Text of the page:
As artists develop, they often change their names or identities, and that has happened with Mind Control, who naw goes by the name Mind 49. This kind of name change presents me with a bit of a conundrum. Do I continue my posts referring to the artist under their old name (which makes my whole system of filing and archiving so much easier) or switch to their new name? As you can see from the image captions, I have decided to go with Mind Control’s old name for the time being.
Mind Control has come such a long way, and his latent talent as a teenager is shining through now. This portrait piece in the tunnel is a first-class piece of art, that has a strong fine art feel to it. I have commented before that Mind Control’s work always seems to have an element of menace and I sense that here… the covering of the face and the chain tell you that all is not entirely well here. A fine piece indeed.
Well, Rusk and Shade One have done it again with this collaboration and completely blown me away. This is their second recent collaboration in this spot, and with any luck, there will be more to follow. The writing and character formula seems to work so very well with these two, and although there is no crossover of style, there is something complementary about the two pieces.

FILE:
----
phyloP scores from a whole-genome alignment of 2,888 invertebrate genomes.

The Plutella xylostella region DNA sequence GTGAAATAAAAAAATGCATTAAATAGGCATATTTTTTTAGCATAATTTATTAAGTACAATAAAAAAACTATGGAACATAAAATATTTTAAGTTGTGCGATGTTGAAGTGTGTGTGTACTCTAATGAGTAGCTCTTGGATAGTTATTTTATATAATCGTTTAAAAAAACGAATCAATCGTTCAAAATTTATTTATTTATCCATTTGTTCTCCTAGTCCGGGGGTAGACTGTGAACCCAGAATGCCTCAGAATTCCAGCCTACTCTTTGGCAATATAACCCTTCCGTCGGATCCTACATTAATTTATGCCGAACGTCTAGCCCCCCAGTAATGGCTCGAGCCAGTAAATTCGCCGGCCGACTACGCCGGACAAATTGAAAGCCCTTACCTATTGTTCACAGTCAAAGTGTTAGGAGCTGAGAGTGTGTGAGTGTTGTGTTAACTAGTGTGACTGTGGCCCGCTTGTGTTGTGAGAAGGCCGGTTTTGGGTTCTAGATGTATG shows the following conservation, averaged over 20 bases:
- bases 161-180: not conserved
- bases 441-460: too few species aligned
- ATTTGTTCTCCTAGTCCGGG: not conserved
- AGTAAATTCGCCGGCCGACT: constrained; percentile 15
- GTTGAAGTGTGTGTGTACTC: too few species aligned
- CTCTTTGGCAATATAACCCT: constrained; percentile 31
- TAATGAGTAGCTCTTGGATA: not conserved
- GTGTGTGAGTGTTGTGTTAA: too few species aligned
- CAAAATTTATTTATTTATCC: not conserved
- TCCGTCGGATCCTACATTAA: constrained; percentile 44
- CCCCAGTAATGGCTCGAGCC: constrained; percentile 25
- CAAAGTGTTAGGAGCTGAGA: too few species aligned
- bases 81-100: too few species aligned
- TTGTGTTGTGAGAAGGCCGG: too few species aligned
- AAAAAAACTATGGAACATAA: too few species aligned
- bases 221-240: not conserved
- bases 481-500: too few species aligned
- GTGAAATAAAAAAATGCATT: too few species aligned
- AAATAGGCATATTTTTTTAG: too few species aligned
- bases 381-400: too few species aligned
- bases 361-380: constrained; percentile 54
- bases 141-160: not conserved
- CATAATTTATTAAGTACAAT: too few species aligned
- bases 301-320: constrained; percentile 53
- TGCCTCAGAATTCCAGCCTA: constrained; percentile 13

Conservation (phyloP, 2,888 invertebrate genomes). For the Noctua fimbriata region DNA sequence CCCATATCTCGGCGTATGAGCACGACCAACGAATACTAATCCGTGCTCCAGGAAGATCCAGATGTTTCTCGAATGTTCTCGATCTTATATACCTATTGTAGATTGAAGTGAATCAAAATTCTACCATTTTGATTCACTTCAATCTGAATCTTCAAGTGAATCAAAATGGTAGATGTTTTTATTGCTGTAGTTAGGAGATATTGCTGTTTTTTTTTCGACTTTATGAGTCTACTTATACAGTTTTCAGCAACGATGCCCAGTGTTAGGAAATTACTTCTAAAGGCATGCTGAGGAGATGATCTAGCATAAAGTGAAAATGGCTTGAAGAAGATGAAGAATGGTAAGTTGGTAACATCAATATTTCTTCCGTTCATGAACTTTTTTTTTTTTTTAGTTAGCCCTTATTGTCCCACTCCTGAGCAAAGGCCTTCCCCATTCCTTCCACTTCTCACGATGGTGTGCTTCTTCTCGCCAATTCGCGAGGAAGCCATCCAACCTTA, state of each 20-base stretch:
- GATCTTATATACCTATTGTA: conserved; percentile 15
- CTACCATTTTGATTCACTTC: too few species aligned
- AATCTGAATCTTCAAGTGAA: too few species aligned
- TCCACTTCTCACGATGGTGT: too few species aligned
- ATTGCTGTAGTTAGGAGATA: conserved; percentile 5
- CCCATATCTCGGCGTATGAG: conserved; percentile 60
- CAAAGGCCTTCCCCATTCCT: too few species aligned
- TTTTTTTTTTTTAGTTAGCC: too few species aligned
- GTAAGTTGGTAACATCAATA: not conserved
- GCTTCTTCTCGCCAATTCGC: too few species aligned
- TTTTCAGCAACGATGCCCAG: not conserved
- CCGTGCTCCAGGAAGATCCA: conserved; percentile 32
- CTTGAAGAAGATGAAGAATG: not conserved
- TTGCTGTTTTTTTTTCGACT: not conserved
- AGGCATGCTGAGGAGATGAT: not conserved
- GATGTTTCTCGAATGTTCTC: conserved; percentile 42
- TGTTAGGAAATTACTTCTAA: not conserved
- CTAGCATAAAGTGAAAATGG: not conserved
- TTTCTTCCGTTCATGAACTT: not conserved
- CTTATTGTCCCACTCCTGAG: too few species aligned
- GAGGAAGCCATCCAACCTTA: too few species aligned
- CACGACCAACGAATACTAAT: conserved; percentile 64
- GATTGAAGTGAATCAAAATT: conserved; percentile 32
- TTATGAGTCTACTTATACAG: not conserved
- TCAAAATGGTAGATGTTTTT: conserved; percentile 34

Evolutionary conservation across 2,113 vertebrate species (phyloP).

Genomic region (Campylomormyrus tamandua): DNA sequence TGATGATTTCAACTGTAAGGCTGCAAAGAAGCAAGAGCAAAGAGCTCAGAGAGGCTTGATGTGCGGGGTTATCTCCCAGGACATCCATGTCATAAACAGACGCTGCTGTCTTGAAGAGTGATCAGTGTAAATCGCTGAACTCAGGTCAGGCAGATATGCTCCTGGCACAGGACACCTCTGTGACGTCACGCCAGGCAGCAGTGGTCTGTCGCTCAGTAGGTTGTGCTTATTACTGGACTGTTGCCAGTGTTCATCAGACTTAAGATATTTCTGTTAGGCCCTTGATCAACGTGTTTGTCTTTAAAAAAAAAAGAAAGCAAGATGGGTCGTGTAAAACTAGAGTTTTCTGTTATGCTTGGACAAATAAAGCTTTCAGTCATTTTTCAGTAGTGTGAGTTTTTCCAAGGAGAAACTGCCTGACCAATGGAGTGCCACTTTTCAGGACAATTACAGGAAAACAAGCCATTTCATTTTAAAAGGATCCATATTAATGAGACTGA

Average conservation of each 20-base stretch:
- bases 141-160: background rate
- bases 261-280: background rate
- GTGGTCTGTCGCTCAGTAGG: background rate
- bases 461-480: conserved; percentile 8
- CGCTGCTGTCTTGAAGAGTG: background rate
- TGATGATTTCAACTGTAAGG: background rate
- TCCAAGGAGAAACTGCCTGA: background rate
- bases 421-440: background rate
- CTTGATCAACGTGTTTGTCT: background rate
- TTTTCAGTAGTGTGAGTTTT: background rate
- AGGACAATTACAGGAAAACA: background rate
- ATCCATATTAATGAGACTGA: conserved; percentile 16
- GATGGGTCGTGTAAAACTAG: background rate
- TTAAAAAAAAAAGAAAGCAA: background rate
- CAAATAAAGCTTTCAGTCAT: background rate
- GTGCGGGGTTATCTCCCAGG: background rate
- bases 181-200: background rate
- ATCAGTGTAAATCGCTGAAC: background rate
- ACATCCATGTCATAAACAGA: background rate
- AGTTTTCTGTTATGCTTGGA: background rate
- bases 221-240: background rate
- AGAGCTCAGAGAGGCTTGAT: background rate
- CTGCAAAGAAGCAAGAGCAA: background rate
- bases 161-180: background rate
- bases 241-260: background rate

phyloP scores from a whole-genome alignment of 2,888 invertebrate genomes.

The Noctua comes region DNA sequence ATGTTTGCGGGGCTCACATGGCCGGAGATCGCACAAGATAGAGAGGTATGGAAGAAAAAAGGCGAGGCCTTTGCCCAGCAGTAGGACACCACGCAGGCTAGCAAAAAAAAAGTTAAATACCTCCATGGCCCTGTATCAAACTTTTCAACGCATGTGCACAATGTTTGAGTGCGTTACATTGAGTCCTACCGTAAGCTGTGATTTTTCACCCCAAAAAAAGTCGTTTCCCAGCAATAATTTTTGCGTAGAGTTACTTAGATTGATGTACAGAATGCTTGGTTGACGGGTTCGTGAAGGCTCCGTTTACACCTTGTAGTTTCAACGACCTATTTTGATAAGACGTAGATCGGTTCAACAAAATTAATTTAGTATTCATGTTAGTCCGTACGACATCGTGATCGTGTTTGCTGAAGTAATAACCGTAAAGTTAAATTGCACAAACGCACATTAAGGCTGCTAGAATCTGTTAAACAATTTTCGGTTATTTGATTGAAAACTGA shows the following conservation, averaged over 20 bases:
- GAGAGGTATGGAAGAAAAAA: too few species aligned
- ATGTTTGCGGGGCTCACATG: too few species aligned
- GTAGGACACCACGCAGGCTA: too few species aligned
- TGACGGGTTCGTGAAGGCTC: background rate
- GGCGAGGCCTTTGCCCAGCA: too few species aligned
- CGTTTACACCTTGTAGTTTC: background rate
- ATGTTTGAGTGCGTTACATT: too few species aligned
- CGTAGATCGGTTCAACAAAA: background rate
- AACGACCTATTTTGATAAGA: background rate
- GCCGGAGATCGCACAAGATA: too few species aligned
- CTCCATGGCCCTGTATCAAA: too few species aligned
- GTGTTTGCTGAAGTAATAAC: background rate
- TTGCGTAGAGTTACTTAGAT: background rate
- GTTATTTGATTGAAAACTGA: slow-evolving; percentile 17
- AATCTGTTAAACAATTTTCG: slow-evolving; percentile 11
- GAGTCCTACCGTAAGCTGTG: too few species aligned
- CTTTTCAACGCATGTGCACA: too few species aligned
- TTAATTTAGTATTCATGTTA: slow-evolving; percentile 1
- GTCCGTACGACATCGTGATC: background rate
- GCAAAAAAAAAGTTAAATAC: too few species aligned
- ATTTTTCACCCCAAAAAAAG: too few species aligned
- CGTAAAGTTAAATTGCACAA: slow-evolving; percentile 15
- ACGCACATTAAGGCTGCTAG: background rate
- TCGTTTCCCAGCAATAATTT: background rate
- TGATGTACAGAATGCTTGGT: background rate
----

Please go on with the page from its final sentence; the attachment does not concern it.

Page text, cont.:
To the left is some very tidy writing from Rusk, which stands proud from the wall with some clever fills, shading and shadows. There is a kind of metallic feel to these letters which are filled exquisitely.
To the right is the Shade One portrait of a woman, but I am not too sure who the subject is. With each new piece, Shade One is gently transitioning from a cartoon style to something more photorealistic, and I have to say that I am loving it. Another terrific collaboration from these two.
I am guessing that Slakarts is busy these days in his non-street art life, because 2022 has been a very quiet year for him, and this is one of only a handful of pieces I have seen in a long time. This is how it goes for most street/graffiti artists, peaks and troughs of activity for a multitude of different reasons. It was fabulous, therefore, to come across this piece up at Purdown.
Slakarts tends to maintain his central character, pimping it with ever more elaborate ideas. In this piece, the character is on the left, but the whole piece is a bit of a mash-up of randomly distributed elements of the character’s features, a nose, teeth, an ear and a tongue are thrown into the mix. Nicely designed and thought out. Let’s hope Slakarts can get out more in 2023.
It is extraordinary and quite unforgivable that this isn’t the only Hazard piece that hasn’t made it onto Natural Adventures over the last year, and I will have to go back and find the others, because no self-respecting chronicler of Bristol street art, would have allowed this to happen. I can’t explain myself. Perhaps this appalling situation arose because the first time I photographed the piece, there were railings up against it. Who knows?